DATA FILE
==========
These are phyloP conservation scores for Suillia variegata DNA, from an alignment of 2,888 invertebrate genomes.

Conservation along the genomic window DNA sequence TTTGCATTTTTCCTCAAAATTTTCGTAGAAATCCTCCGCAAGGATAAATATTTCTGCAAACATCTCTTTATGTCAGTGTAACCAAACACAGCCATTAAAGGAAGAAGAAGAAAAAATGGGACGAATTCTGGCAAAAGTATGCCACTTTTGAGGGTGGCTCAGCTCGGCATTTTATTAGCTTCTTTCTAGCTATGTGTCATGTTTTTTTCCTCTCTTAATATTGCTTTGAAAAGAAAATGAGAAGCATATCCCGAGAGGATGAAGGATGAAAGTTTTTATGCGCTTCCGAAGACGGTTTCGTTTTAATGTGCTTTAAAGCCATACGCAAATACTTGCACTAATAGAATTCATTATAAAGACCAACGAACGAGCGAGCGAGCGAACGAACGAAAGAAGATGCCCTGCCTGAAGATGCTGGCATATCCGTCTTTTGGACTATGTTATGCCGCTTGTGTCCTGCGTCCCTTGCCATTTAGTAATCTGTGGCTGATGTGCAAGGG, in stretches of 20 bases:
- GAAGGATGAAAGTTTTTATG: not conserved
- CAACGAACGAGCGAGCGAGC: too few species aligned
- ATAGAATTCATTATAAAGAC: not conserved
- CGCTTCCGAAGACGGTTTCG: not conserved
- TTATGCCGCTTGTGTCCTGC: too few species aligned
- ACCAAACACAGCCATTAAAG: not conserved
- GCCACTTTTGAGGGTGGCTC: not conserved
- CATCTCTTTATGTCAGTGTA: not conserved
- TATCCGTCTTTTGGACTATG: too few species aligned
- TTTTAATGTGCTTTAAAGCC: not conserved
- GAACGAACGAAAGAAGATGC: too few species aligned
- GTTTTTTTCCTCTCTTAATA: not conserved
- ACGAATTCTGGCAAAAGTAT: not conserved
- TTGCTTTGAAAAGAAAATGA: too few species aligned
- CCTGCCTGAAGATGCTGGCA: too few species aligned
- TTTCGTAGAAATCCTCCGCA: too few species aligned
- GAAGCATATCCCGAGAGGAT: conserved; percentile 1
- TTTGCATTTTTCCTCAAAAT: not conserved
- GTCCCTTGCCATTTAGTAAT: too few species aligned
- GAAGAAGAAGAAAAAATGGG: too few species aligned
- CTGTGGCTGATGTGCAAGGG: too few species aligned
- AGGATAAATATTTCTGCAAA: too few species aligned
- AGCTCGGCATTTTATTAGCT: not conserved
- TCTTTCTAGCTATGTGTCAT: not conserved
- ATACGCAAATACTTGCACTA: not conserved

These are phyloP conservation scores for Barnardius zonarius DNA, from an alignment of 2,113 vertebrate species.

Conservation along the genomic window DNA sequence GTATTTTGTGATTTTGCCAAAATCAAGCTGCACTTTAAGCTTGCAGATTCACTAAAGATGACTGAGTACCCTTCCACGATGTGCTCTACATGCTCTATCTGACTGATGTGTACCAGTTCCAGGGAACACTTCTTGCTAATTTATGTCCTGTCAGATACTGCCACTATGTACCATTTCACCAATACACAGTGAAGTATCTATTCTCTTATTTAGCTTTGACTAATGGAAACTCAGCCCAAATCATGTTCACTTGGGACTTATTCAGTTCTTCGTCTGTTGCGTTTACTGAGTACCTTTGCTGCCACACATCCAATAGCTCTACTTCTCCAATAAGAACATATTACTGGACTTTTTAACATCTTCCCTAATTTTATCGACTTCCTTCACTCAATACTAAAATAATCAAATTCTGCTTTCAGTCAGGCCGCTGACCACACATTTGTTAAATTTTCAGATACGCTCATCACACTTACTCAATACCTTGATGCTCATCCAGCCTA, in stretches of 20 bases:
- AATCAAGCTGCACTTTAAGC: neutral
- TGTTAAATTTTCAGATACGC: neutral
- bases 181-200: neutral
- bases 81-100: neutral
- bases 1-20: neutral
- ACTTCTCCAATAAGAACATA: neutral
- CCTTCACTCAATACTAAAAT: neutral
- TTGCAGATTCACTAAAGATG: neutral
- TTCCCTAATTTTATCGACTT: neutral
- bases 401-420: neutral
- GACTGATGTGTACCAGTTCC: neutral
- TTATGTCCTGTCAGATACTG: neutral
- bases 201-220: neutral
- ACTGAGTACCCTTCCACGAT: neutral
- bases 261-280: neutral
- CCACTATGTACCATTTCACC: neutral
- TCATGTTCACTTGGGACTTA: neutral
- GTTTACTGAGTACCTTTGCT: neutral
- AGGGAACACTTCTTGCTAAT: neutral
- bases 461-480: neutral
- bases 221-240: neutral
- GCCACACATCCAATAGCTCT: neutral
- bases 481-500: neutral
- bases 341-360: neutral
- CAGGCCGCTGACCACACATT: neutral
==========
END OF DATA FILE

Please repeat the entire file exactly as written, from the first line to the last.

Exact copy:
These are phyloP conservation scores for Suillia variegata DNA, from an alignment of 2,888 invertebrate genomes.

Conservation along the genomic window DNA sequence TTTGCATTTTTCCTCAAAATTTTCGTAGAAATCCTCCGCAAGGATAAATATTTCTGCAAACATCTCTTTATGTCAGTGTAACCAAACACAGCCATTAAAGGAAGAAGAAGAAAAAATGGGACGAATTCTGGCAAAAGTATGCCACTTTTGAGGGTGGCTCAGCTCGGCATTTTATTAGCTTCTTTCTAGCTATGTGTCATGTTTTTTTCCTCTCTTAATATTGCTTTGAAAAGAAAATGAGAAGCATATCCCGAGAGGATGAAGGATGAAAGTTTTTATGCGCTTCCGAAGACGGTTTCGTTTTAATGTGCTTTAAAGCCATACGCAAATACTTGCACTAATAGAATTCATTATAAAGACCAACGAACGAGCGAGCGAGCGAACGAACGAAAGAAGATGCCCTGCCTGAAGATGCTGGCATATCCGTCTTTTGGACTATGTTATGCCGCTTGTGTCCTGCGTCCCTTGCCATTTAGTAATCTGTGGCTGATGTGCAAGGG, in stretches of 20 bases:
- GAAGGATGAAAGTTTTTATG: not conserved
- CAACGAACGAGCGAGCGAGC: too few species aligned
- ATAGAATTCATTATAAAGAC: not conserved
- CGCTTCCGAAGACGGTTTCG: not conserved
- TTATGCCGCTTGTGTCCTGC: too few species aligned
- ACCAAACACAGCCATTAAAG: not conserved
- GCCACTTTTGAGGGTGGCTC: not conserved
- CATCTCTTTATGTCAGTGTA: not conserved
- TATCCGTCTTTTGGACTATG: too few species aligned
- TTTTAATGTGCTTTAAAGCC: not conserved
- GAACGAACGAAAGAAGATGC: too few species aligned
- GTTTTTTTCCTCTCTTAATA: not conserved
- ACGAATTCTGGCAAAAGTAT: not conserved
- TTGCTTTGAAAAGAAAATGA: too few species aligned
- CCTGCCTGAAGATGCTGGCA: too few species aligned
- TTTCGTAGAAATCCTCCGCA: too few species aligned
- GAAGCATATCCCGAGAGGAT: conserved; percentile 1
- TTTGCATTTTTCCTCAAAAT: not conserved
- GTCCCTTGCCATTTAGTAAT: too few species aligned
- GAAGAAGAAGAAAAAATGGG: too few species aligned
- CTGTGGCTGATGTGCAAGGG: too few species aligned
- AGGATAAATATTTCTGCAAA: too few species aligned
- AGCTCGGCATTTTATTAGCT: not conserved
- TCTTTCTAGCTATGTGTCAT: not conserved
- ATACGCAAATACTTGCACTA: not conserved

These are phyloP conservation scores for Barnardius zonarius DNA, from an alignment of 2,113 vertebrate species.

Conservation along the genomic window DNA sequence GTATTTTGTGATTTTGCCAAAATCAAGCTGCACTTTAAGCTTGCAGATTCACTAAAGATGACTGAGTACCCTTCCACGATGTGCTCTACATGCTCTATCTGACTGATGTGTACCAGTTCCAGGGAACACTTCTTGCTAATTTATGTCCTGTCAGATACTGCCACTATGTACCATTTCACCAATACACAGTGAAGTATCTATTCTCTTATTTAGCTTTGACTAATGGAAACTCAGCCCAAATCATGTTCACTTGGGACTTATTCAGTTCTTCGTCTGTTGCGTTTACTGAGTACCTTTGCTGCCACACATCCAATAGCTCTACTTCTCCAATAAGAACATATTACTGGACTTTTTAACATCTTCCCTAATTTTATCGACTTCCTTCACTCAATACTAAAATAATCAAATTCTGCTTTCAGTCAGGCCGCTGACCACACATTTGTTAAATTTTCAGATACGCTCATCACACTTACTCAATACCTTGATGCTCATCCAGCCTA, in stretches of 20 bases:
- AATCAAGCTGCACTTTAAGC: neutral
- TGTTAAATTTTCAGATACGC: neutral
- bases 181-200: neutral
- bases 81-100: neutral
- bases 1-20: neutral
- ACTTCTCCAATAAGAACATA: neutral
- CCTTCACTCAATACTAAAAT: neutral
- TTGCAGATTCACTAAAGATG: neutral
- TTCCCTAATTTTATCGACTT: neutral
- bases 401-420: neutral
- GACTGATGTGTACCAGTTCC: neutral
- TTATGTCCTGTCAGATACTG: neutral
- bases 201-220: neutral
- ACTGAGTACCCTTCCACGAT: neutral
- bases 261-280: neutral
- CCACTATGTACCATTTCACC: neutral
- TCATGTTCACTTGGGACTTA: neutral
- GTTTACTGAGTACCTTTGCT: neutral
- AGGGAACACTTCTTGCTAAT: neutral
- bases 461-480: neutral
- bases 221-240: neutral
- GCCACACATCCAATAGCTCT: neutral
- bases 481-500: neutral
- bases 341-360: neutral
- CAGGCCGCTGACCACACATT: neutral